• Stanford-Binet Intelligence Scale.
  • Universal Nonverbal Intelligence.
  • Differential Ability Scales.
  • Peabody Individual Achievement Test.
  • Wechsler Individual Achievement Test.
  • Wechsler Adult Intelligence Scale.
  • Woodcock Johnson III Tests of Cognitive Disabilities.

Candidates just must score high on one test to get membership But to play safe, candidates will submit more than one test score. Let’s say that our table looks like this (it references a table named IQ_Tests that we will not create):

Then I will create a bit of data to demo with:

You could analyze candidates test scores by using NTILE() in the following manner:

You can see from the output that

candidate_name  test_name   test_score  test_ranking
--------------- ----------- ----------- --------------
Person 16       Test A      600         10
Person 2        Test B      800         10

This says were going to partition our data by the test names, in increasing order by test score, so we will get the best 10 percent of candidates for each test.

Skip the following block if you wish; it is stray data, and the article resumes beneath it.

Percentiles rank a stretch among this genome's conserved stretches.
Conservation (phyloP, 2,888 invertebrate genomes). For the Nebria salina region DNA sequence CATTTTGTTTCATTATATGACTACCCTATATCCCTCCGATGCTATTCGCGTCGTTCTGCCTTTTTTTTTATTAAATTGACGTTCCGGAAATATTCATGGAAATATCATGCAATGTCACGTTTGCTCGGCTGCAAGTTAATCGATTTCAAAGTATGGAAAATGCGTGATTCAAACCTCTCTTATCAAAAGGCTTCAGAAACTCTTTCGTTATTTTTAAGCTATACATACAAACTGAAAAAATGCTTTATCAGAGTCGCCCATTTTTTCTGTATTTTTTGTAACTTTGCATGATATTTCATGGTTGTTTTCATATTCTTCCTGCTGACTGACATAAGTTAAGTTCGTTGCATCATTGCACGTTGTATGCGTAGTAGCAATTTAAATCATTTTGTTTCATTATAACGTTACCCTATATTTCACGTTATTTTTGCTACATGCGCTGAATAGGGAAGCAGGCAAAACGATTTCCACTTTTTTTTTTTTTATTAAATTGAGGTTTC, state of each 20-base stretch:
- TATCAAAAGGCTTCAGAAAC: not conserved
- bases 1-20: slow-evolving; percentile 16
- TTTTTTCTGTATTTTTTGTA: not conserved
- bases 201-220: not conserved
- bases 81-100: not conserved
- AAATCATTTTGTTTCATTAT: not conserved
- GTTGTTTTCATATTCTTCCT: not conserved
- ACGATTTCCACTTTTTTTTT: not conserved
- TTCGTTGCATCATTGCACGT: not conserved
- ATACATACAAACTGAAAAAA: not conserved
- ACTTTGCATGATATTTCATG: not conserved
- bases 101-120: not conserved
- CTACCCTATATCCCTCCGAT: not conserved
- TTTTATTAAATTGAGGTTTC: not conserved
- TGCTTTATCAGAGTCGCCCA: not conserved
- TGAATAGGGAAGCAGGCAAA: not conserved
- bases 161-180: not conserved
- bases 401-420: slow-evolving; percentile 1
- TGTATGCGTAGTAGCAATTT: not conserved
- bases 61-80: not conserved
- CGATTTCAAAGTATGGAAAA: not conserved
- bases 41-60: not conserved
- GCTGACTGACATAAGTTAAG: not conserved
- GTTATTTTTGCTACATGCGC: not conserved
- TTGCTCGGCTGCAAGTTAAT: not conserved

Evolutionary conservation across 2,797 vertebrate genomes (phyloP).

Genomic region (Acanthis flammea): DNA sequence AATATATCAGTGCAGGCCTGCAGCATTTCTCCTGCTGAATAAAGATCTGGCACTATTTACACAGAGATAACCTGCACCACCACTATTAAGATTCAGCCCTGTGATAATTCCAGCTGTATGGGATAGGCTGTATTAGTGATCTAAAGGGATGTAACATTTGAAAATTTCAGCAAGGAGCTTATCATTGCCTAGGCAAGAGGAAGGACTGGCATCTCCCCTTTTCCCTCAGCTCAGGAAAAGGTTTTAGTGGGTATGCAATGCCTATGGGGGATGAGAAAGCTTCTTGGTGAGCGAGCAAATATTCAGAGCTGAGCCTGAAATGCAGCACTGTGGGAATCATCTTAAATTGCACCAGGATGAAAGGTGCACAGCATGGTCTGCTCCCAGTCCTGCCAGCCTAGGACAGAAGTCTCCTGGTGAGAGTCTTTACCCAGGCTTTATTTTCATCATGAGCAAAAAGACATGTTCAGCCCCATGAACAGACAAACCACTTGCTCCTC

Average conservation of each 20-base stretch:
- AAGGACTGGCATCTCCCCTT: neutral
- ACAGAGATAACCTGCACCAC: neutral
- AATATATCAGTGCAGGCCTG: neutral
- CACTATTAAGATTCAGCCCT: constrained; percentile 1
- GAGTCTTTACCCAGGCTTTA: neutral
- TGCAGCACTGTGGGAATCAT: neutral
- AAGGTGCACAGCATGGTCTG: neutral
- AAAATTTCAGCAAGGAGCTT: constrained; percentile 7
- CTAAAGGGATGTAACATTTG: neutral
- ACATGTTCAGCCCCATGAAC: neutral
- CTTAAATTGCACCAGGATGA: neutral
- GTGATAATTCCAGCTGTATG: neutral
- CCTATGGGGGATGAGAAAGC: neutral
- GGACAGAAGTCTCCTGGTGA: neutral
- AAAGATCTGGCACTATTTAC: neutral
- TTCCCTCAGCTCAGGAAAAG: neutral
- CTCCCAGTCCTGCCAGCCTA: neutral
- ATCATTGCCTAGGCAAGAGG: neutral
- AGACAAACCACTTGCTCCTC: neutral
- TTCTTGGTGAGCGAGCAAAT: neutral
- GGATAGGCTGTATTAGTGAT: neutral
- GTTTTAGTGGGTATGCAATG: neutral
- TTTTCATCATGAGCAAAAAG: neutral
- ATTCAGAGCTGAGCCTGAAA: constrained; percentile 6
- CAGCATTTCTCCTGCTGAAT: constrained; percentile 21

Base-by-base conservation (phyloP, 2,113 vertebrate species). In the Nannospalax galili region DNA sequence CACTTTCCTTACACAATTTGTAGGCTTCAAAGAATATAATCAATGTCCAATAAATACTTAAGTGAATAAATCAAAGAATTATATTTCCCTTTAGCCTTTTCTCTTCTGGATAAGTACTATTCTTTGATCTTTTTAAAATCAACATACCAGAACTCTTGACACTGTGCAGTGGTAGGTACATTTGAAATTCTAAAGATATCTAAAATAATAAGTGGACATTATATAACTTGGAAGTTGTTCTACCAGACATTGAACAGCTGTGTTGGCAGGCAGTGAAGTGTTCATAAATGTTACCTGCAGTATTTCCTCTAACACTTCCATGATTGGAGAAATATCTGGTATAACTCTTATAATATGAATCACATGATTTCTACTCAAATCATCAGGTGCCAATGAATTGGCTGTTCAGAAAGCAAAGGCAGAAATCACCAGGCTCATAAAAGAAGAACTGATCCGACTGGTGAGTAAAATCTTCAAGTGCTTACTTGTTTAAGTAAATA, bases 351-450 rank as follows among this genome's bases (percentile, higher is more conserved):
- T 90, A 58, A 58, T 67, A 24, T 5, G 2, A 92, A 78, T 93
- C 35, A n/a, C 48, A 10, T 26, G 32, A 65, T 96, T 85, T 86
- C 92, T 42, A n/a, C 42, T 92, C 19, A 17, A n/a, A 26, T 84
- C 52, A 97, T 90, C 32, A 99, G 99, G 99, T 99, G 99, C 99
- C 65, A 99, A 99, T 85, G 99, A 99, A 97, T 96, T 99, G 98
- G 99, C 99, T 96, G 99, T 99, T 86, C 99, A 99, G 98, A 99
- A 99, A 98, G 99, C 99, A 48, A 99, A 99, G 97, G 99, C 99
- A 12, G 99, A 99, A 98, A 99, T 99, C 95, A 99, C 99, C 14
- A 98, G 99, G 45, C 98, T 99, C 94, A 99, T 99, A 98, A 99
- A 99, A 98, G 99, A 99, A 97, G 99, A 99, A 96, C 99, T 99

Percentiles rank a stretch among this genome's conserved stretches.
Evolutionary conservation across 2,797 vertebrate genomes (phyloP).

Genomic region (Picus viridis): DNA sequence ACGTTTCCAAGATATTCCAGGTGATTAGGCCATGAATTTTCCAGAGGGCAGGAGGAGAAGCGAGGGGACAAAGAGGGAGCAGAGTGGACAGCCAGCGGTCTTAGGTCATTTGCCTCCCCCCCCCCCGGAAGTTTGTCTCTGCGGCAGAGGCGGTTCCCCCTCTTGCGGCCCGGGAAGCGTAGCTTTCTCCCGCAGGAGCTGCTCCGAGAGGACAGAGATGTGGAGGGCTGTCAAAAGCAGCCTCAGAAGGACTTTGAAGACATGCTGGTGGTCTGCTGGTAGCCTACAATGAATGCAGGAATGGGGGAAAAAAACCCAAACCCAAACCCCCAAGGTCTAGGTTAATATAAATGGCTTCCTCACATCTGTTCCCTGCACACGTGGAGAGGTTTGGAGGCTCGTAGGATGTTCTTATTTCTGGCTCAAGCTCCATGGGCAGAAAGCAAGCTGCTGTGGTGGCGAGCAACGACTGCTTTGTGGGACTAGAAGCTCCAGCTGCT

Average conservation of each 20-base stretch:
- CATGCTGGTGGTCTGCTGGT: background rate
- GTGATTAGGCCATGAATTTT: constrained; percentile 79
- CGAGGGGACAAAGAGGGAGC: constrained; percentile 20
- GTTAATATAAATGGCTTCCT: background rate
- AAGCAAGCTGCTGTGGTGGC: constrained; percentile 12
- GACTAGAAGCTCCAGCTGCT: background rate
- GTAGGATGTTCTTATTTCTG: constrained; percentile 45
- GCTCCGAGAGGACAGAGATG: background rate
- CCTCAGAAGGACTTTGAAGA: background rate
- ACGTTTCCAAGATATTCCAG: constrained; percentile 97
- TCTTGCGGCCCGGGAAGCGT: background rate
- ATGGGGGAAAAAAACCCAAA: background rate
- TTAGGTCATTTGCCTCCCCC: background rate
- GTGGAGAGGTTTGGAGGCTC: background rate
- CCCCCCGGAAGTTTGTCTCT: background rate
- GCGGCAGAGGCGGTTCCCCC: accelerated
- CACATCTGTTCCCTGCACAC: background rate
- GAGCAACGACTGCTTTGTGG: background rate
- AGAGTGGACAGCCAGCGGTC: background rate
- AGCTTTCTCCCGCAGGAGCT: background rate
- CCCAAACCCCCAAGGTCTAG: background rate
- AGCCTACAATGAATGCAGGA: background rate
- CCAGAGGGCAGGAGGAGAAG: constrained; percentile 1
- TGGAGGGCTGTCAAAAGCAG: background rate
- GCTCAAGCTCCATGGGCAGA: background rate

If a candidate was in more than one upper decile, then their name will appear more than once in the result set, once with each of the tests they took. We could then group the stable and find out how many people are qualified on more than one test. You can see this in the test data for Person 1 who falls in the lower 10 percent for each test:

Change the test_ranking criteria to 1, and you will see the bottom 10 percent.

candidate_name test_name   test_score   test_ranking
--------------- ----------- ----------- --------------
Person 1        Test A      100 1
Person 2        Test A      130 1
Person 5        Test B      100 1
Person 8        Test B      104 1

Conclusions

While the NTILE() function is not a complete statistical package in itself, you can quickly use it to explore your data without leaving SQL. The other window functions can also be quite useful. And it’s definitely worth taking a few days with some simple sample data to play with them and learn how to use them.

About the author

Joe Celko is one of the most widely read of all writers about SQL, and was the winner of the DBMS Magazine Reader's Choice Award four consecutive years. He is an independent consultant living in Austin, TX. He has taught SQL in the US, UK, the Nordic countries, South America and Africa.
He served 10 years on ANSI/ISO SQL Standards Committee and contributed to the SQL-89 and SQL-92 Standards.
He has written over 800 columns in the computer trade and academic press, mostly dealing with data and databases. He is the author of eight books on SQL for Morgan-Kaufmann, including the best selling SQL FOR SMARTIES.
Joe is a well-known figure on Newsgroups and Forums, and he is famous for his his dry wit. He is also interested in Science Fiction.